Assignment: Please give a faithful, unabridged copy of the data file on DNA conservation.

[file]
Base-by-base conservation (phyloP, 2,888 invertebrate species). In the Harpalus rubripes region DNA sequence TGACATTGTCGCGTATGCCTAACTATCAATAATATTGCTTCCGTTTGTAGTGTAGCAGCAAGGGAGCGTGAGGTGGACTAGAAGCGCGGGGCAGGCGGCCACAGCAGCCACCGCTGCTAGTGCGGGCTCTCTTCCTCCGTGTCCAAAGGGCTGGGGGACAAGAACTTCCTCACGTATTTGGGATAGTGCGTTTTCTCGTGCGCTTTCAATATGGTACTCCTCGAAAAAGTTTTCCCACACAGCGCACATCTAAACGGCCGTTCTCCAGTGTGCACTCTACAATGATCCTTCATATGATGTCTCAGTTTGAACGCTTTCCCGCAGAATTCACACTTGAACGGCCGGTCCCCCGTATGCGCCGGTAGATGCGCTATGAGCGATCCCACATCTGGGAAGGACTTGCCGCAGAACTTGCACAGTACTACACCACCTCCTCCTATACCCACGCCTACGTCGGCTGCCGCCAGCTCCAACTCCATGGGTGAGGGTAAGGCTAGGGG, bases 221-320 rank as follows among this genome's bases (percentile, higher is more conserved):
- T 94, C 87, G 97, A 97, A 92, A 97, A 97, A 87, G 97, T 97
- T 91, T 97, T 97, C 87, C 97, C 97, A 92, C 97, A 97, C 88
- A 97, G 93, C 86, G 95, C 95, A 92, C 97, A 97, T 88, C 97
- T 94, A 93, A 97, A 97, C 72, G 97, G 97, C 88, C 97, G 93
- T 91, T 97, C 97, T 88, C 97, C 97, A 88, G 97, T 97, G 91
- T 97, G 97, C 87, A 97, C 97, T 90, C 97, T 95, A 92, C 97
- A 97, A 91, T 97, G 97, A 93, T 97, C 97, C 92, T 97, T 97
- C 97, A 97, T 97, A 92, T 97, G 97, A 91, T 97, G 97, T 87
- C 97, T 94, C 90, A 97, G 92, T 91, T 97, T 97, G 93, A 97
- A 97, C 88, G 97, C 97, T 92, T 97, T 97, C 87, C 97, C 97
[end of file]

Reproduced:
Base-by-base conservation (phyloP, 2,888 invertebrate species). In the Harpalus rubripes region DNA sequence TGACATTGTCGCGTATGCCTAACTATCAATAATATTGCTTCCGTTTGTAGTGTAGCAGCAAGGGAGCGTGAGGTGGACTAGAAGCGCGGGGCAGGCGGCCACAGCAGCCACCGCTGCTAGTGCGGGCTCTCTTCCTCCGTGTCCAAAGGGCTGGGGGACAAGAACTTCCTCACGTATTTGGGATAGTGCGTTTTCTCGTGCGCTTTCAATATGGTACTCCTCGAAAAAGTTTTCCCACACAGCGCACATCTAAACGGCCGTTCTCCAGTGTGCACTCTACAATGATCCTTCATATGATGTCTCAGTTTGAACGCTTTCCCGCAGAATTCACACTTGAACGGCCGGTCCCCCGTATGCGCCGGTAGATGCGCTATGAGCGATCCCACATCTGGGAAGGACTTGCCGCAGAACTTGCACAGTACTACACCACCTCCTCCTATACCCACGCCTACGTCGGCTGCCGCCAGCTCCAACTCCATGGGTGAGGGTAAGGCTAGGGG, bases 221-320 rank as follows among this genome's bases (percentile, higher is more conserved):
- T 94, C 87, G 97, A 97, A 92, A 97, A 97, A 87, G 97, T 97
- T 91, T 97, T 97, C 87, C 97, C 97, A 92, C 97, A 97, C 88
- A 97, G 93, C 86, G 95, C 95, A 92, C 97, A 97, T 88, C 97
- T 94, A 93, A 97, A 97, C 72, G 97, G 97, C 88, C 97, G 93
- T 91, T 97, C 97, T 88, C 97, C 97, A 88, G 97, T 97, G 91
- T 97, G 97, C 87, A 97, C 97, T 90, C 97, T 95, A 92, C 97
- A 97, A 91, T 97, G 97, A 93, T 97, C 97, C 92, T 97, T 97
- C 97, A 97, T 97, A 92, T 97, G 97, A 91, T 97, G 97, T 87
- C 97, T 94, C 90, A 97, G 92, T 91, T 97, T 97, G 93, A 97
- A 97, C 88, G 97, C 97, T 92, T 97, T 97, C 87, C 97, C 97